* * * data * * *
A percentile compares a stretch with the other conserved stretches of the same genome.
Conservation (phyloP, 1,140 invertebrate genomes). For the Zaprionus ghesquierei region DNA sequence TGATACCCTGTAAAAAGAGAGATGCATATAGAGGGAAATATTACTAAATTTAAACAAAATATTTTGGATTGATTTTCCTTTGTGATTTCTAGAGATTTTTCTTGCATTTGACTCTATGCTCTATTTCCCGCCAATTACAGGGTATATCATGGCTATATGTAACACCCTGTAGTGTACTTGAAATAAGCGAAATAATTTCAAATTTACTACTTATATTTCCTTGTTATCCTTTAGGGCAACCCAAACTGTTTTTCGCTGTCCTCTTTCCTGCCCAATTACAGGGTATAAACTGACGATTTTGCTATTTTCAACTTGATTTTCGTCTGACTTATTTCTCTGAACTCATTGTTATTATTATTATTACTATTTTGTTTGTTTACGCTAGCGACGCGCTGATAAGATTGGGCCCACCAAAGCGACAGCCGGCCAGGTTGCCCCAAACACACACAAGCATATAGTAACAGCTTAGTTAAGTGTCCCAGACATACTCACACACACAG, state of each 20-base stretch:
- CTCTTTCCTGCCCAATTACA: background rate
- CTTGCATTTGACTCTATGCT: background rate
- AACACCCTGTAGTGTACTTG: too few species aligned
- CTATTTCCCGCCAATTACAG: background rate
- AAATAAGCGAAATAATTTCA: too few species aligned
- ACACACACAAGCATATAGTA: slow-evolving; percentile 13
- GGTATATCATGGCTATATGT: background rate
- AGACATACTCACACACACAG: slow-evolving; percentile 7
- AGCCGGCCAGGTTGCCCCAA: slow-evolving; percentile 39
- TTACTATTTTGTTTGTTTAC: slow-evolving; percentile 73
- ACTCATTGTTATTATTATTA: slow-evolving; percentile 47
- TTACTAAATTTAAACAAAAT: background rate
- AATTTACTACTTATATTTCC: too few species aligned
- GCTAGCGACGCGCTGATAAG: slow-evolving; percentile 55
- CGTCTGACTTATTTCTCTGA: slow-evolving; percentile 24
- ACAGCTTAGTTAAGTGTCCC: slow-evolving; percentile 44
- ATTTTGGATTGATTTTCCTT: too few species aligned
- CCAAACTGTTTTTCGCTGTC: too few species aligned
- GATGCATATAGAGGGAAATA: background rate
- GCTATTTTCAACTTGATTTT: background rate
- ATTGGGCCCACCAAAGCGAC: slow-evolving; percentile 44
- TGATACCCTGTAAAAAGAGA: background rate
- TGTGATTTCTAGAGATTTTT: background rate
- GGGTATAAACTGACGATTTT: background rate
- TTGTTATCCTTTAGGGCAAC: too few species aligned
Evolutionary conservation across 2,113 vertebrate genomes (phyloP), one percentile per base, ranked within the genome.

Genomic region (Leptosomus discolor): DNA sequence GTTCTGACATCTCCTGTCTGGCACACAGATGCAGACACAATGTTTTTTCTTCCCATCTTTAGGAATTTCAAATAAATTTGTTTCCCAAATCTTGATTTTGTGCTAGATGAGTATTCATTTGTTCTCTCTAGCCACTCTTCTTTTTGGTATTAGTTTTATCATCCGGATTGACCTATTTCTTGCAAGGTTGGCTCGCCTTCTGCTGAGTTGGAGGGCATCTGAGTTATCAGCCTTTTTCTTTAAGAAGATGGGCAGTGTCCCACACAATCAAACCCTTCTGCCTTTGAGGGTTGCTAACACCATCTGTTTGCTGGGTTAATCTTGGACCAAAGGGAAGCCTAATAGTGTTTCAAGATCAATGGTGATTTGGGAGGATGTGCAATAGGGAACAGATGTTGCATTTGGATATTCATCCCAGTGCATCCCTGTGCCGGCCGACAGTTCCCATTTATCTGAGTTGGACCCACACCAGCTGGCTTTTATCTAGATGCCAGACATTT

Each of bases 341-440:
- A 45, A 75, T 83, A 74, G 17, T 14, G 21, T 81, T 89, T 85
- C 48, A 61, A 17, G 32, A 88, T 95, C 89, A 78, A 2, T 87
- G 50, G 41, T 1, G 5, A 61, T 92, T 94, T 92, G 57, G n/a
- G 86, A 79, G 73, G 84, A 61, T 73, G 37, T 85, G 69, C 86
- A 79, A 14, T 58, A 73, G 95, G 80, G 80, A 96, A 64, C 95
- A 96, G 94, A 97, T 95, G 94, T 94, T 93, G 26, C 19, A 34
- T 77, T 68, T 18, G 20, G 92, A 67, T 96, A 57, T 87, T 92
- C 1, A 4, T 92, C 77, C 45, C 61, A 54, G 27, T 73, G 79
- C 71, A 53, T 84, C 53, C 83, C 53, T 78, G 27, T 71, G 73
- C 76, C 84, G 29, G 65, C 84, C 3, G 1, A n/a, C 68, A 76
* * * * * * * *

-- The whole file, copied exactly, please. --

A percentile compares a stretch with the other conserved stretches of the same genome.
Conservation (phyloP, 1,140 invertebrate genomes). For the Zaprionus ghesquierei region DNA sequence TGATACCCTGTAAAAAGAGAGATGCATATAGAGGGAAATATTACTAAATTTAAACAAAATATTTTGGATTGATTTTCCTTTGTGATTTCTAGAGATTTTTCTTGCATTTGACTCTATGCTCTATTTCCCGCCAATTACAGGGTATATCATGGCTATATGTAACACCCTGTAGTGTACTTGAAATAAGCGAAATAATTTCAAATTTACTACTTATATTTCCTTGTTATCCTTTAGGGCAACCCAAACTGTTTTTCGCTGTCCTCTTTCCTGCCCAATTACAGGGTATAAACTGACGATTTTGCTATTTTCAACTTGATTTTCGTCTGACTTATTTCTCTGAACTCATTGTTATTATTATTATTACTATTTTGTTTGTTTACGCTAGCGACGCGCTGATAAGATTGGGCCCACCAAAGCGACAGCCGGCCAGGTTGCCCCAAACACACACAAGCATATAGTAACAGCTTAGTTAAGTGTCCCAGACATACTCACACACACAG, state of each 20-base stretch:
- CTCTTTCCTGCCCAATTACA: background rate
- CTTGCATTTGACTCTATGCT: background rate
- AACACCCTGTAGTGTACTTG: too few species aligned
- CTATTTCCCGCCAATTACAG: background rate
- AAATAAGCGAAATAATTTCA: too few species aligned
- ACACACACAAGCATATAGTA: slow-evolving; percentile 13
- GGTATATCATGGCTATATGT: background rate
- AGACATACTCACACACACAG: slow-evolving; percentile 7
- AGCCGGCCAGGTTGCCCCAA: slow-evolving; percentile 39
- TTACTATTTTGTTTGTTTAC: slow-evolving; percentile 73
- ACTCATTGTTATTATTATTA: slow-evolving; percentile 47
- TTACTAAATTTAAACAAAAT: background rate
- AATTTACTACTTATATTTCC: too few species aligned
- GCTAGCGACGCGCTGATAAG: slow-evolving; percentile 55
- CGTCTGACTTATTTCTCTGA: slow-evolving; percentile 24
- ACAGCTTAGTTAAGTGTCCC: slow-evolving; percentile 44
- ATTTTGGATTGATTTTCCTT: too few species aligned
- CCAAACTGTTTTTCGCTGTC: too few species aligned
- GATGCATATAGAGGGAAATA: background rate
- GCTATTTTCAACTTGATTTT: background rate
- ATTGGGCCCACCAAAGCGAC: slow-evolving; percentile 44
- TGATACCCTGTAAAAAGAGA: background rate
- TGTGATTTCTAGAGATTTTT: background rate
- GGGTATAAACTGACGATTTT: background rate
- TTGTTATCCTTTAGGGCAAC: too few species aligned
Evolutionary conservation across 2,113 vertebrate genomes (phyloP), one percentile per base, ranked within the genome.

Genomic region (Leptosomus discolor): DNA sequence GTTCTGACATCTCCTGTCTGGCACACAGATGCAGACACAATGTTTTTTCTTCCCATCTTTAGGAATTTCAAATAAATTTGTTTCCCAAATCTTGATTTTGTGCTAGATGAGTATTCATTTGTTCTCTCTAGCCACTCTTCTTTTTGGTATTAGTTTTATCATCCGGATTGACCTATTTCTTGCAAGGTTGGCTCGCCTTCTGCTGAGTTGGAGGGCATCTGAGTTATCAGCCTTTTTCTTTAAGAAGATGGGCAGTGTCCCACACAATCAAACCCTTCTGCCTTTGAGGGTTGCTAACACCATCTGTTTGCTGGGTTAATCTTGGACCAAAGGGAAGCCTAATAGTGTTTCAAGATCAATGGTGATTTGGGAGGATGTGCAATAGGGAACAGATGTTGCATTTGGATATTCATCCCAGTGCATCCCTGTGCCGGCCGACAGTTCCCATTTATCTGAGTTGGACCCACACCAGCTGGCTTTTATCTAGATGCCAGACATTT

Each of bases 341-440:
- A 45, A 75, T 83, A 74, G 17, T 14, G 21, T 81, T 89, T 85
- C 48, A 61, A 17, G 32, A 88, T 95, C 89, A 78, A 2, T 87
- G 50, G 41, T 1, G 5, A 61, T 92, T 94, T 92, G 57, G n/a
- G 86, A 79, G 73, G 84, A 61, T 73, G 37, T 85, G 69, C 86
- A 79, A 14, T 58, A 73, G 95, G 80, G 80, A 96, A 64, C 95
- A 96, G 94, A 97, T 95, G 94, T 94, T 93, G 26, C 19, A 34
- T 77, T 68, T 18, G 20, G 92, A 67, T 96, A 57, T 87, T 92
- C 1, A 4, T 92, C 77, C 45, C 61, A 54, G 27, T 73, G 79
- C 71, A 53, T 84, C 53, C 83, C 53, T 78, G 27, T 71, G 73
- C 76, C 84, G 29, G 65, C 84, C 3, G 1, A n/a, C 68, A 76